Be aware of your word choices when building suspense. Choose a word that supports the tone of the scene, and stick to straightforward words in the midst of action. Sentence length is a great way to show urgency, but even though you may use more short sentences during action scenes and longer ones during retrospection, still vary them enough to avoid monotony.
Prolong the outcome
As Nicholas Sparks said:
Nothing that’s worthwhile is ever easy.
If your character figured out the best course of action and achieved their goal easily, it would be a short and hassle-free story, and totally kill any tension. In order to build the suspense, you should hint at what could go wrong and draw-out the angst for as long as reasonably possible. The suspense lies in between promising something awful and it actually happening, so make the most of it.
A romantic example of this, is creating sexual tension. Reading about a couple tearing one another’s clothes off and getting hot and steamy might be a lot of fun, but it’s the way the author draws out those longing looks and tantalizing touches that lead up to the sex, which creates eager anticipation.
You can still build lulls of retrospection and small wins into the story. This provides the reader a chance to catch her breath, and is a great opportunity to anchor them in your character’s motivations and expectations, ready for the next onslaught of drama.
Remember, it’s not the outcome that creates suspense, but the uncertainty of the journey. I hope I have inspired you to tease out every last morsel of suspense in your story. If you’d like to chat in-depth about this topic or get some personalised feedback about adding suspense to your story, then grab a place in my next The Pressure Cooker of Suspense course.
The ultimate course to help you create delicious tension!
By Sandy Vaile
I used to think Deep Third-person Point of View (DPOV) was one of those tricky sixth-sense kind of concepts that only the Dalai Lama understood.
Have you ever had feedback that says ‘author intrusion’ or ‘lacks emotional punch’? Have you heard DPOV mentioned in literary circles, but figured it was only for writers of erotic stories? Did you see DPOV fly past at a workshop, but weren’t able to catch hold of it? Then breathe easy, because I’m here to reassure you that DPOV is something already lurking on your pages, you just have to learn to identify and make the most of it.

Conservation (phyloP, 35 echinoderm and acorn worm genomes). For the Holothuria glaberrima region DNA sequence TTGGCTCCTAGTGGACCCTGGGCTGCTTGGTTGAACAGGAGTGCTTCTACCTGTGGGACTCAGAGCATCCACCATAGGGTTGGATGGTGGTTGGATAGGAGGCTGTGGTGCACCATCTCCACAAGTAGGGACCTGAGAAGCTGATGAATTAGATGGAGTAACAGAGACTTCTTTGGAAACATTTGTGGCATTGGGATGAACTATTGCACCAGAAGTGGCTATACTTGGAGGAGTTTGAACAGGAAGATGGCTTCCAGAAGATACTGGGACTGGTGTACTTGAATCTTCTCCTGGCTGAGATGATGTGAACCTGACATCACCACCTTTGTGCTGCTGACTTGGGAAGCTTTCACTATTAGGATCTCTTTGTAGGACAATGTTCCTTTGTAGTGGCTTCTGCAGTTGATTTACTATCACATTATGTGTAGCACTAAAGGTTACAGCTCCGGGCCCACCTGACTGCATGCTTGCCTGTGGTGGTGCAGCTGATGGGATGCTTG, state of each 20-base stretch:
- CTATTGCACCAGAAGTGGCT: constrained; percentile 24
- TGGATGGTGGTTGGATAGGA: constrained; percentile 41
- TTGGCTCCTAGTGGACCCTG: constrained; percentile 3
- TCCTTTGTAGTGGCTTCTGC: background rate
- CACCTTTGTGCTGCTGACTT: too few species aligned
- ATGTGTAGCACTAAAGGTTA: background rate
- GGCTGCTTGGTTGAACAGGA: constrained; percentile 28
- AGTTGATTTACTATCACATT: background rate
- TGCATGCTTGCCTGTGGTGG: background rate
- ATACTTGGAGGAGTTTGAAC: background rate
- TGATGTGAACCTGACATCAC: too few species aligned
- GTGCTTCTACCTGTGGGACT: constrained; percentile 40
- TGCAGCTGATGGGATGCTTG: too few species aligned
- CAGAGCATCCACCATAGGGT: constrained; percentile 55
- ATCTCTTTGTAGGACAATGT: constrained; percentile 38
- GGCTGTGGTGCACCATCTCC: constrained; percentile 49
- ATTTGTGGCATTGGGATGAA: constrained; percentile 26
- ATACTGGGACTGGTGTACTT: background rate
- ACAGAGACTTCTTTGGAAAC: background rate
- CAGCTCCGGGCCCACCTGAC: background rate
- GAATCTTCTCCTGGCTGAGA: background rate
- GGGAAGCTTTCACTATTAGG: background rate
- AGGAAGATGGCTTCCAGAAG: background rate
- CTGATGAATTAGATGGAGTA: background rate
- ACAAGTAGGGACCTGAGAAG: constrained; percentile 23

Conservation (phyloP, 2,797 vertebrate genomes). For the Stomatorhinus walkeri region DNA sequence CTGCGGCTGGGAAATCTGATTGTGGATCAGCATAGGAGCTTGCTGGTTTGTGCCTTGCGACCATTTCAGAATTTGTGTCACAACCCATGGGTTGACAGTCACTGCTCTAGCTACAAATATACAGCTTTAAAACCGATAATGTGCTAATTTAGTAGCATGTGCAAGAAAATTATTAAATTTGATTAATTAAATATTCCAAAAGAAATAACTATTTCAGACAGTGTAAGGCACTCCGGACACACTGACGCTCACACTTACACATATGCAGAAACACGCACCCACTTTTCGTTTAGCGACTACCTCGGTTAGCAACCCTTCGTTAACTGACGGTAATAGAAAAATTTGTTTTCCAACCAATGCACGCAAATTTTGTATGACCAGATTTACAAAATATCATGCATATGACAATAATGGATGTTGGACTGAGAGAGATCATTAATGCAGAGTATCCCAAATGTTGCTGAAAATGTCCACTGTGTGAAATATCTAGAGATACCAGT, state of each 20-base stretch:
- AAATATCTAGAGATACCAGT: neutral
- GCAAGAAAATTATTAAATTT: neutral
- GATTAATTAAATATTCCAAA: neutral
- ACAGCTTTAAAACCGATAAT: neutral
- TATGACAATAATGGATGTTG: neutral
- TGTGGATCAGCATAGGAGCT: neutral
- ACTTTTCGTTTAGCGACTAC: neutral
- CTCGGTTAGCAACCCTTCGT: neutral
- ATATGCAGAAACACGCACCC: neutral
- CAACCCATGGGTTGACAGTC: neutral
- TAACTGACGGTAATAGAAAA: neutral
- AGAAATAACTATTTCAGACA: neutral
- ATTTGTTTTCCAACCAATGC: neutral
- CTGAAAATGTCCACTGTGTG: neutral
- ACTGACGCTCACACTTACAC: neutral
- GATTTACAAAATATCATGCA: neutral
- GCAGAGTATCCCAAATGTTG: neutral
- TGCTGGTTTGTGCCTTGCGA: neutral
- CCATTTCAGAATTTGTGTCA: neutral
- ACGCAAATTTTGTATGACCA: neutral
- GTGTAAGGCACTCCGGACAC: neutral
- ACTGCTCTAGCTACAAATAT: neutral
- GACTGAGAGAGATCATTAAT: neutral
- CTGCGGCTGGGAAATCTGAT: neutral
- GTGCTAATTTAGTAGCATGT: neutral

Deep POV is a relatively recent concept (the last couple of decades), but it is all the rage, particularly in romance literature.
Clearing up any confusion
First up I want to promise that you don’t have to learn a new POV. Unfortunately, I don’t have the space to discuss the pros and cons of the different POVs, so I’m going to assume you understand how to write in third person POV, as most romance stories are told.
When you’re writing in the third-person subjective (showing the story through one character at a time), DPOV is simply a way of bringing the reader even closer to your character, which will result in a strong emotional response. And that’s a good thing!
So what is it?
Rather than telling the reader the story, DPOV is a way of moving them closer to the POV character, and using her senses so the reader can experience it through her. Pretend for a moment that you’re watching your POV character ¾ let’s call her Alice ¾ through the lens of a movie camera. Alice is strolling through a lush, tropical garden, reaching out to touch a bright orange Bird of Paradise flower.
Now zoom the camera in so that you are sitting on Alice’s shoulder, where you can better see the textures of the plants and the vivid blue centre of the flower. But you still haven’t reached DPOV.
It’s time to put the camera down and use your magic powers ¾ otherwise known as an imagination ¾ to transport yourself into Alice’s mind. Now you can feel the prickle of the grass under her bare feet, see the waxy texture of the stiff, orange flower, hear the musical lilt of the nearby creek flowing through the gorge, smell the damp moss on the stones, and when she licks her lips, taste the remnants of the chocolate she has been sucking.
Do you see what DPOV has achieved? Rather than watching Alice’s life unfold, you are experiencing it as she does.
Ideally you don’t want readers to notice how cleverly you’ve used the language, because you want them to be so engaged with your character, that they are completely immersed in her thoughts and sensations. The danger of not fully engaging the reader, is that they won’t feel emotionally invested in the story, and are more likely to walk away from it.
Getting into your character’s head
It’s important to know your character intimately, so you will know how she thinks, feels and acts. You can do this by understanding what she thinks and feels, and why, where she came from and where she’s going, and events and persons who have influenced her. The deeper your character development, the more likely you are to be able to experience the world the way your character would.
If each of us entered the same lounge room, we would experience it differently because of the influences of our life experiences, hopes and fears. A seamstress might notice the crooked seam on the curtains, a horse-rider might notice the jodhpurs hung over a chair, a gardener would marvel at the delicate blooms on the window sill, etc.